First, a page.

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New Restrictions on Antibiotics for Livestock

Local ranchers may have additional costs if the latest Food and Drug Administration ruling passes. The FDA is asking for changes in the way antibiotics are administered on the farm.
Local ranchers may have additional costs if the latest Food and Drug Administration ruling passes. The FDA is asking for changes in the way antibiotics are administered on the farm.

Michelle Kingston spoke to a local veterinarian and rancher at Producers on Thursday who says it may not be an issue for local business, but may make the price of meat rise.

Ranchers may soon need a prescription for feeds with antibiotics now that the Food and Drug Administration, who controls feed-grade, wants to change how antibiotics can be used on the farm.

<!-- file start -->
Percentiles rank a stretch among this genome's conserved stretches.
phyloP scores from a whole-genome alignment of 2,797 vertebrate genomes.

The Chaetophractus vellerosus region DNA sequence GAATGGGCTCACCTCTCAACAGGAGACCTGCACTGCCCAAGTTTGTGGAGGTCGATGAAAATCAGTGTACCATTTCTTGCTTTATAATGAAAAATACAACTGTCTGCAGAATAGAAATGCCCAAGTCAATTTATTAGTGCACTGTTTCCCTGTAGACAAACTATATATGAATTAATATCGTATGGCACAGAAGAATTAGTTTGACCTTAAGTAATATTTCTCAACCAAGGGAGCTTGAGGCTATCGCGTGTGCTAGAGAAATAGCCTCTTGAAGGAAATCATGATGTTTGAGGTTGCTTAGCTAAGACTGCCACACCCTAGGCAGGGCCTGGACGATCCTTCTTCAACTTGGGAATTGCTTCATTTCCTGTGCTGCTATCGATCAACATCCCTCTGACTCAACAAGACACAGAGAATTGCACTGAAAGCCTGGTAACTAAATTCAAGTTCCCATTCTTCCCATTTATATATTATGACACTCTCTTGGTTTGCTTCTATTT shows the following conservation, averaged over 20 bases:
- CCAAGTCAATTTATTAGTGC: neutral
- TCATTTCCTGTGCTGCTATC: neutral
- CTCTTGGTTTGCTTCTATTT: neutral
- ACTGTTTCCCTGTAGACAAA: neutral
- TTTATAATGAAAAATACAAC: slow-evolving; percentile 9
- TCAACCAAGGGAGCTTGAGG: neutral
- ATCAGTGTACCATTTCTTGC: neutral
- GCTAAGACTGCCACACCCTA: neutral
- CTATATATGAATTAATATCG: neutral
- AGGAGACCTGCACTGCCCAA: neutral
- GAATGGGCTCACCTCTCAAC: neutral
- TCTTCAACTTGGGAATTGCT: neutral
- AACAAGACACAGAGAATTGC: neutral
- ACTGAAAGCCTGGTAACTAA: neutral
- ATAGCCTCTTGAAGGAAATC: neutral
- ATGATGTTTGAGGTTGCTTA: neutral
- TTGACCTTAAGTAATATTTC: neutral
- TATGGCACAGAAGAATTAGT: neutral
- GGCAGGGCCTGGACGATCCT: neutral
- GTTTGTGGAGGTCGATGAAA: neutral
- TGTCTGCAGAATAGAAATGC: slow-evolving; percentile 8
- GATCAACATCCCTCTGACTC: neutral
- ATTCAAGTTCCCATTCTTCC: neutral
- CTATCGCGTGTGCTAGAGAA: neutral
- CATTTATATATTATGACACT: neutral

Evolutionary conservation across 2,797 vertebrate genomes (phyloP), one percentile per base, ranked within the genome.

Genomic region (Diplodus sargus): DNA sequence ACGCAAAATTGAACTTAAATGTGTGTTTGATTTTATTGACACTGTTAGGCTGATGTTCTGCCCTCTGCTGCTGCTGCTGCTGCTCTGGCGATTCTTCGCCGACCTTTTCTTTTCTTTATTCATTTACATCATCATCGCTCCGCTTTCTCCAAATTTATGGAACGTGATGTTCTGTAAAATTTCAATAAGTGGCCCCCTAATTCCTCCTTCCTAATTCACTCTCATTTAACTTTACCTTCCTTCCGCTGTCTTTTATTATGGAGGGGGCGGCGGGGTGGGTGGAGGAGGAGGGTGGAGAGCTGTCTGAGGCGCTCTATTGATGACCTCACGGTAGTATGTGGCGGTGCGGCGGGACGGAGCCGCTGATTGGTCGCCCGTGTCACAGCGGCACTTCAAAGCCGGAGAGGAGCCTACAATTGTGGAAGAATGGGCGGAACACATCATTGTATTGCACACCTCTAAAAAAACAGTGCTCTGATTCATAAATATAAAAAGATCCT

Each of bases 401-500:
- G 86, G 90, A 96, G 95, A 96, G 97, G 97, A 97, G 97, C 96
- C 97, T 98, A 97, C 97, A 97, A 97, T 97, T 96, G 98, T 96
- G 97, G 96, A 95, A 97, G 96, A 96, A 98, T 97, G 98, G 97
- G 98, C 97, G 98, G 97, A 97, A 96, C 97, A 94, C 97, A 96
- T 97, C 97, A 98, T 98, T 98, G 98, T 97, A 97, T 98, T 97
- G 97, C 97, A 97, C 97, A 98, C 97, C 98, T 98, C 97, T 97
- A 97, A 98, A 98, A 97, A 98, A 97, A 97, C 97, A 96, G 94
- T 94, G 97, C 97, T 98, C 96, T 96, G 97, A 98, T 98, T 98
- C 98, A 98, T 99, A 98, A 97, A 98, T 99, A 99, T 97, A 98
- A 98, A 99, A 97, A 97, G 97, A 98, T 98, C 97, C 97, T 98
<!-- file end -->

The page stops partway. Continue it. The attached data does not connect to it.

"That's probably going to be the biggest issue that our producers have locally," Tim Turner, a local veterinarian and rancher said. "If they have a need for feed-grade antibiotics in a herd situation, they are going to need to get a veterinarian out to evaluate the situation."

And that's going to cost those ranchers more money. But, Turner says veterinarians won't be winning either because of the amount of time it will now take them to drive out to their clients to examine individual animals.

Last week in Washington, the FDA said they worry giving antibiotics to livestock -- unless absolutely necessary -- may be creating drug-resistant bacteria that is being passed to humans.

"Most of our producers are astute enough to know that you are not helping yourself by keeping the antibiotics -- cost-wise as much as therapeutic-wise," Turner said. "Animals don't need it. To get them well and to get them over it and that you do it on a need basis not on a daily basis."

Turner says since the bill pending in Congress could cost ranchers more money to keep their livestock healthy, it could also increase the price of meat.

Michelle Kingston, KLST News.
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